Validating the hype about HIPPS

From cost-reduction and safety-enhancement to environmental responsibility, HIPPS has got all bases covered

Tim Blake, Site Manager at Severn Glocon Technologies, with the FSRU

In recent years, HIPPS (High Integrity Pressure Protection Systems) have emerged as an alternative to pressure relief systems for oil, gas and LNG industry applications. Situated between high-pressure upstream and low-pressure downstream sections of an installation, they contain media if over-pressurisation is likely to occur, rather than venting.

HIPPS components

A HIPPS is a complete functional loop, with three fundamental components:

1. Pressure Transmitters monitor pipeline pressure and convey a signal to the logic solver.
2. A Logic Solver captures signals from the pressure transmitters and performs a 2oo3 voting logic.
3. The Final Elements (normally two shut-off valve provide corrective action to bring the process to safe state.

Benefits

The core benefit of a HIPPS is that it activates before over pressurisation. With traditional systems, a relief valve is triggered to open during over-pressurisation: this protects the installation, but allows excess gas or fluid to escape, with potential repercussions for safety and the environment.

Furthermore, if a relief valve malfunctions, operators face heavy costs surrounding intervention and lost production. HIPPS have a high degree of redundancy to maximise reliability and reduce the risk of downtime.

HIPPS project snapshots

As a HIPPS integrator, Severn is at the forefront of developments in this technology, with several high-profile projects completed or well underway.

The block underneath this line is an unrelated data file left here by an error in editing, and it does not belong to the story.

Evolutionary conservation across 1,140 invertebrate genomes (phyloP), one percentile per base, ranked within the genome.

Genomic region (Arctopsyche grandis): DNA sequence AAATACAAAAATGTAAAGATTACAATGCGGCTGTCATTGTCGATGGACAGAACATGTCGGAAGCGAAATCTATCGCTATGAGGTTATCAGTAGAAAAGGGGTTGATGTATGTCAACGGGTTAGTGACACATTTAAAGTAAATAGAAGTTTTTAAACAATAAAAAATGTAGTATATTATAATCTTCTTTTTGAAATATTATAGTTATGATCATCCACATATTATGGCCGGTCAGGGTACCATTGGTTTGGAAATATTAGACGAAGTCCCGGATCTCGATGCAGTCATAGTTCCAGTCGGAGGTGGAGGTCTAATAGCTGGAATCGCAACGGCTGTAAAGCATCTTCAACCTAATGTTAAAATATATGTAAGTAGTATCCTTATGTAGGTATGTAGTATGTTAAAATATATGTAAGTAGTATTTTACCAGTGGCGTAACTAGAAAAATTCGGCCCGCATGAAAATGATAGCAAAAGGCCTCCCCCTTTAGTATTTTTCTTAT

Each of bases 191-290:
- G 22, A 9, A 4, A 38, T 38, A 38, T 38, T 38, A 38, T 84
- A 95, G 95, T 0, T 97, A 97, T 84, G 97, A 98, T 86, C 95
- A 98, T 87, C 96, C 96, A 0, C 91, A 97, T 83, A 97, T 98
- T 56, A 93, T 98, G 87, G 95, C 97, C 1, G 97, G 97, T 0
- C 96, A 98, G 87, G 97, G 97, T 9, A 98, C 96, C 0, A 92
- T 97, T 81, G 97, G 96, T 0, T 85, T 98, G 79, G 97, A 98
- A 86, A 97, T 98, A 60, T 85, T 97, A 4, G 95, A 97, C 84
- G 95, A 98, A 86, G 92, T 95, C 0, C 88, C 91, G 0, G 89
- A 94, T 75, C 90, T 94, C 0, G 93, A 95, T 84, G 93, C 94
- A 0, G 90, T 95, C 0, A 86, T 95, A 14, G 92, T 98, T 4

FSRU project

We’ve successfully completed a HIPPS installation for a floating storage and regasification unit in Korea. The objective was to protect the pipeline during the loading and unloading of gas.

Specification: max pressure 142 barg trip pressure 117 barg. Integration: 2 x 18" 900 class manual valves, Stella Controls logic solver and three pressure transmitters.

Gas export pipeline project

We’re replacing and upgrading an existing HIPPS with a larger system due to increasing demands at a top-side, land-based pipeline in Borneo. Specification: max pressure 127 barg trip pressure 76 barg. Integration: 2 x 24" 900 class valves, Stella Controls logic solver and three pressure transmitters.

The eight phases of HIPPS

Each phase of a HIPPS project is dictated by safety lifecycle standard IEC 61511, including decommissioning at end of life. Most projects involve a partnership approach, enabling operators to benefit from the specialist expertise of HIPPS integrators and other third parties.

1. Hazard and risk assessment or Hazard and operability study (HAZOP) (end-user responsibility)
2. Allocation of safety functions to protection layers (enduser responsibility)
3. Safety requirements specification (end-user responsibility)
4. Design and engineering of safety instrumented system (HIPPS integrator responsibility)
5. Installation and commissioning (HIPPS integrator responsibility) followed by validation (certifying body responsibility, e.g. TUV)
6. Operation and maintenance (end-user and HIPPS integrator, shared responsibility)
7. Modification (HIPPS integrator responsibility)
8. Decommissioning (end-user and HIPPS integrator, shared responsibility)

Tim Blake, Site Manager at Severn Glocon Technologies, says development and integration of HIPPS should draw on the combined expertise of electronic and mechanical engineers, with software engineering input if required.

“It’s important that specialist engineers interrogate the design brief and collaborate with functional safety professionals,” he explains. “This is where using an independent integrator offers a major advantage. At Severn, we employ all of these professionals inhouse. The depth and breadth of our engineering and functional safety capabilities ensures the hype about HIPPS becomes a reality.”

Tel: 0845 223 2040
Email: sales@severnglocon.com
Web: www.severnglocon.com

Published in Valve User Magazine Issue 47


Winter 2018 // Issue 47
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